A character defining story for The Kingpin and he’s barely in the book. Tom Cochrane is an accountant for Wilson Fisk. His life has been good for the most part but he’s always had that fear that since he works for the The Kingpin of New York’s crime world, things will eventually end badly.  That day has come as a screw up that he was partially responsible for has transpired and Mr. Fisk has sent an employee to pick him up. As Tom approaches what he knows will be his death, he fears for his family’s life as The Kingpin’s history of “making an example” of someone is viscious and not to be mistaken. In the final moments when Tom meets Fisk, the accountant makes his case to show mercy to his family. The end results show that maybe there is a bit more to Wilson Fisk than just being the Kingpin after all. While this wasn’t the flashiest of comic books and there’s not a lot of action, this book has you on the edge of your seat. The tension is racheted up perfectly with each page. Rucka and Risso present a story that would work perfectly for a Marvel One Shot short film. It’s an in and out story that is packed with character and reveals more about Wilson Fisk than an origin tale ever would. Still one of the best “done in one” stories I’ve ever read.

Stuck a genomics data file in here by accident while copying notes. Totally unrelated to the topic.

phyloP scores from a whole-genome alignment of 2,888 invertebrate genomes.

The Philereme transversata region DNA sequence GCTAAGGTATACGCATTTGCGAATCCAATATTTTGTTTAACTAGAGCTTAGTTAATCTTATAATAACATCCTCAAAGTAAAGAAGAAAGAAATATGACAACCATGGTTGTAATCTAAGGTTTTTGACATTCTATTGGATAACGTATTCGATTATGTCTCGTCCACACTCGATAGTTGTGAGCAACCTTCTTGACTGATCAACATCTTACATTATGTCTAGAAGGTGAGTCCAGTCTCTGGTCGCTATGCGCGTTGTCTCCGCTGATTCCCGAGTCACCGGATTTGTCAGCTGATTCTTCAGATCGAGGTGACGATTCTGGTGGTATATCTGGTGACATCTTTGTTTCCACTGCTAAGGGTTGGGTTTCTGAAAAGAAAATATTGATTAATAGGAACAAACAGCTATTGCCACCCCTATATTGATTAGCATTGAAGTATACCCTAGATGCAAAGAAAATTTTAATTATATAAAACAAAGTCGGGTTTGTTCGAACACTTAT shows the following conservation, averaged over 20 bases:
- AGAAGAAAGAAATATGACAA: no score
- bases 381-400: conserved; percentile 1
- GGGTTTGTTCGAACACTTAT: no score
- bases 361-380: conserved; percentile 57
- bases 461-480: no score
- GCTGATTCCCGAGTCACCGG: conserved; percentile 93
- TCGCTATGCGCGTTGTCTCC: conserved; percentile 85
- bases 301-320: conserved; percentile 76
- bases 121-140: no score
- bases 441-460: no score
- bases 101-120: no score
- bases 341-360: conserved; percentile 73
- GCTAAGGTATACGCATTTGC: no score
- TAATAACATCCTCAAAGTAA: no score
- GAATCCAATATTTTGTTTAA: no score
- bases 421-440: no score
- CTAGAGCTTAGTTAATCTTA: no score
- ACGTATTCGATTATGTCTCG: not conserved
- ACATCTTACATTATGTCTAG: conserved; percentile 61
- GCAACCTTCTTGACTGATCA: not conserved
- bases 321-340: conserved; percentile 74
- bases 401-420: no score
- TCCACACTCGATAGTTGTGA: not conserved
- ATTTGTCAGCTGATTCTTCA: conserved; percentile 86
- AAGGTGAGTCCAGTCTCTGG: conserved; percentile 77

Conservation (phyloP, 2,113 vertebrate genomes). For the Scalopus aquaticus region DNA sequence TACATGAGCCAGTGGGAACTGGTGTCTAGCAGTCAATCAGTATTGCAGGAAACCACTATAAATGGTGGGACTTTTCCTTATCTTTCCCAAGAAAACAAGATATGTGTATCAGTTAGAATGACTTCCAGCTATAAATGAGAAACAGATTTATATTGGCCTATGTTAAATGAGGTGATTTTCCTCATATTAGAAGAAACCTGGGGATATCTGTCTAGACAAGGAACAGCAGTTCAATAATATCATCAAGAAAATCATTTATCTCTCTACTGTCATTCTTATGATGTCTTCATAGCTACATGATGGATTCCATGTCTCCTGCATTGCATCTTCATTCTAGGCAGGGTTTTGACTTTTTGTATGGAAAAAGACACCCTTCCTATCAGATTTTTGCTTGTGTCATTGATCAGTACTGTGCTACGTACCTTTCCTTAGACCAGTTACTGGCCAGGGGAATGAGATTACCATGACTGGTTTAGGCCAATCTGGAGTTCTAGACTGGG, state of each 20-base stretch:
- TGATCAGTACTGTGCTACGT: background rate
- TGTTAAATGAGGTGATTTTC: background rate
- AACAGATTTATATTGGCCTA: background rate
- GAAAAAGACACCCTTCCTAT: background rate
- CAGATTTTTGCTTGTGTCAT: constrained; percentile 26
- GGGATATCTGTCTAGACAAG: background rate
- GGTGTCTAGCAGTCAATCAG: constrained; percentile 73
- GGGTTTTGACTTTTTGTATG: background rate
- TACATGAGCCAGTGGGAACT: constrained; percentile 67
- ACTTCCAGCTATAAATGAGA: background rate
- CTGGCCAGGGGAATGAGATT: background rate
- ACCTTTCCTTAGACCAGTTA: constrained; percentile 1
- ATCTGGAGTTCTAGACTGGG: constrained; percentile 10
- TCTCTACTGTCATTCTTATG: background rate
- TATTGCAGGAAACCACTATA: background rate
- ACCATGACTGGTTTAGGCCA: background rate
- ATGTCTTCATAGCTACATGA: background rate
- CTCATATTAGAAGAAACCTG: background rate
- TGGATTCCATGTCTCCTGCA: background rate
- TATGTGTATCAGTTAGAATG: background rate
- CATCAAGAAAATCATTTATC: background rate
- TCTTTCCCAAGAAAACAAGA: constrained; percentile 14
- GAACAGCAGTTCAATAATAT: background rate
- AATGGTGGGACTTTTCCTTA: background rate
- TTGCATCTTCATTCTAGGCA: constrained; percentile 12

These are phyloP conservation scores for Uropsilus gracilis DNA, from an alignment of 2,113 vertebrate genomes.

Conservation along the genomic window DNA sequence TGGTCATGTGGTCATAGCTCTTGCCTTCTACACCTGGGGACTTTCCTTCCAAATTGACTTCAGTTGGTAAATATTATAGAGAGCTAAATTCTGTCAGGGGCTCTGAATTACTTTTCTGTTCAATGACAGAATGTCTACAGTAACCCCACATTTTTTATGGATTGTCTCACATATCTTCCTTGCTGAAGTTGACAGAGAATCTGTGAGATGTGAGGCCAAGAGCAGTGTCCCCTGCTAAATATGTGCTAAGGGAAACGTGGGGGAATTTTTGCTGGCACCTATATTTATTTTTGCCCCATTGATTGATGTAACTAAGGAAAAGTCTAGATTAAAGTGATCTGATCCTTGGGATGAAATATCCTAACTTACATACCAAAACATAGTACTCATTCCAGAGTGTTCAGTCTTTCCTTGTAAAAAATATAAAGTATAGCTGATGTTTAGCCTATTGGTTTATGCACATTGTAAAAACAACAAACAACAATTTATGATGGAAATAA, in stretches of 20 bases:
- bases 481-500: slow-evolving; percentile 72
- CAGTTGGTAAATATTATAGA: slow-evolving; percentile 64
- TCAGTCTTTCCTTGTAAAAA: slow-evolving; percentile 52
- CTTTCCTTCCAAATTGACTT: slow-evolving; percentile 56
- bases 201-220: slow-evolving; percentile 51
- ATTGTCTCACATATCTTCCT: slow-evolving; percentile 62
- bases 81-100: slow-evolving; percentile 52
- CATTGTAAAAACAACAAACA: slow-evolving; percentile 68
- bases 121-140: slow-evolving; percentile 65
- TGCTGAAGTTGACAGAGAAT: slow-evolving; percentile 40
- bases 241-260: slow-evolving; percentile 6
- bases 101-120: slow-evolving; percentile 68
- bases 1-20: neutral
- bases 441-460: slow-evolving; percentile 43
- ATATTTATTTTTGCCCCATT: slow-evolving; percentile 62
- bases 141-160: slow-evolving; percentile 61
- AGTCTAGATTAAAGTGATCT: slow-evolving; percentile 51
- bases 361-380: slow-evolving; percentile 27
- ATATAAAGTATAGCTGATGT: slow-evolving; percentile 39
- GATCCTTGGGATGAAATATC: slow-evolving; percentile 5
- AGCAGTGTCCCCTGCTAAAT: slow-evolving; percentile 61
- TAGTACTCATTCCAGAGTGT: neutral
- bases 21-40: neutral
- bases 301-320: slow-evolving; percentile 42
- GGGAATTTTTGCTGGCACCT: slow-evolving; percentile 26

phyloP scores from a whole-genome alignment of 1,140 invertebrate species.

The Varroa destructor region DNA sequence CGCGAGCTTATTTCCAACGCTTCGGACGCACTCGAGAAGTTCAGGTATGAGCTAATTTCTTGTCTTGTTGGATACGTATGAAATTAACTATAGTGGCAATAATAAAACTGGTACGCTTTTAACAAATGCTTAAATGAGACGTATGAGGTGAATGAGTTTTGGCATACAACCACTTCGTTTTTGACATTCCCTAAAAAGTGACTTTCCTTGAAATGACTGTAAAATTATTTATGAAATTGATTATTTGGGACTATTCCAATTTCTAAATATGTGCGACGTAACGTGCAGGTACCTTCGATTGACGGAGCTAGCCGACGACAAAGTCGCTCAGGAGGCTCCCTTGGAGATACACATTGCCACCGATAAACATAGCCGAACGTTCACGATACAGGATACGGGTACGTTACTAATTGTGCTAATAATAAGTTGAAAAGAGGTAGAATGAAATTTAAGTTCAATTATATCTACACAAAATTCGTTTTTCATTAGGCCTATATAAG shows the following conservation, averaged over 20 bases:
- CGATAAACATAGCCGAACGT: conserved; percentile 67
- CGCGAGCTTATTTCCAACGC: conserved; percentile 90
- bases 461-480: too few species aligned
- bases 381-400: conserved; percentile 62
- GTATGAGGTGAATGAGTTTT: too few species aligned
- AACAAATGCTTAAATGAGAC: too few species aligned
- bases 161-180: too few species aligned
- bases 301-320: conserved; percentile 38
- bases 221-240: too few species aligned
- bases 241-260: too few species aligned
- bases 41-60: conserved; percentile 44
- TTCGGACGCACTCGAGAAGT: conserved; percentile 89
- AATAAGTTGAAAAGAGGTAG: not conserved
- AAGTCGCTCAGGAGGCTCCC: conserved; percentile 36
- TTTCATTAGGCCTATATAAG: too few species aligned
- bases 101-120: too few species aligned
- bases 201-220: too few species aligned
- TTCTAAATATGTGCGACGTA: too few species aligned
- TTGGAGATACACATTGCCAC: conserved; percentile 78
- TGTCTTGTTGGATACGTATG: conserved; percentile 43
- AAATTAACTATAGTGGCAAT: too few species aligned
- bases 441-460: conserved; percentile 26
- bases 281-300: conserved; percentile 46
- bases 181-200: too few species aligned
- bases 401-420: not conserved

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Operation Broken Ground

(Queen and Country #s 1-4 – 2001)

Artist: Steve Rolston

 

 

 

 

 

When folks of talk of James Bond and how he’s the greatest secret agent, I can’t help but laugh because he’s got nothing on Tara Chase. In fact, if Bond had to deal with a tenth of what Chase has, he would either be dead or in hiding. Tara is a part of the special section of Britain’s Ministry of Intelligence and is tasked with the dirty work – cleaning up messes and making a few when needed. When she’s tasked with taking out a general in the Russian Mafia who’s attempting to peddle drugs in underprivileged countries, she does the job, no questions asked. This puts a target on her back as the Russian Mob cannot allow her to go on living. What follows is a gritty tale of espionage without the Hollywood glitz and glamour. This was the first Queen and Country tale and the six comic story arcs and three novels that followed were just as brilliant as the first. But there can only be one first time and when we’re first introduced to Tara Chase, it’s a moment of pure comic book magic. Anyone who loves spy stories needs to check this out as it is a great take on modern espionage.

 

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Half a Life

(Gotham Central #s 6-10 – 2003)

Artist: Michael Lark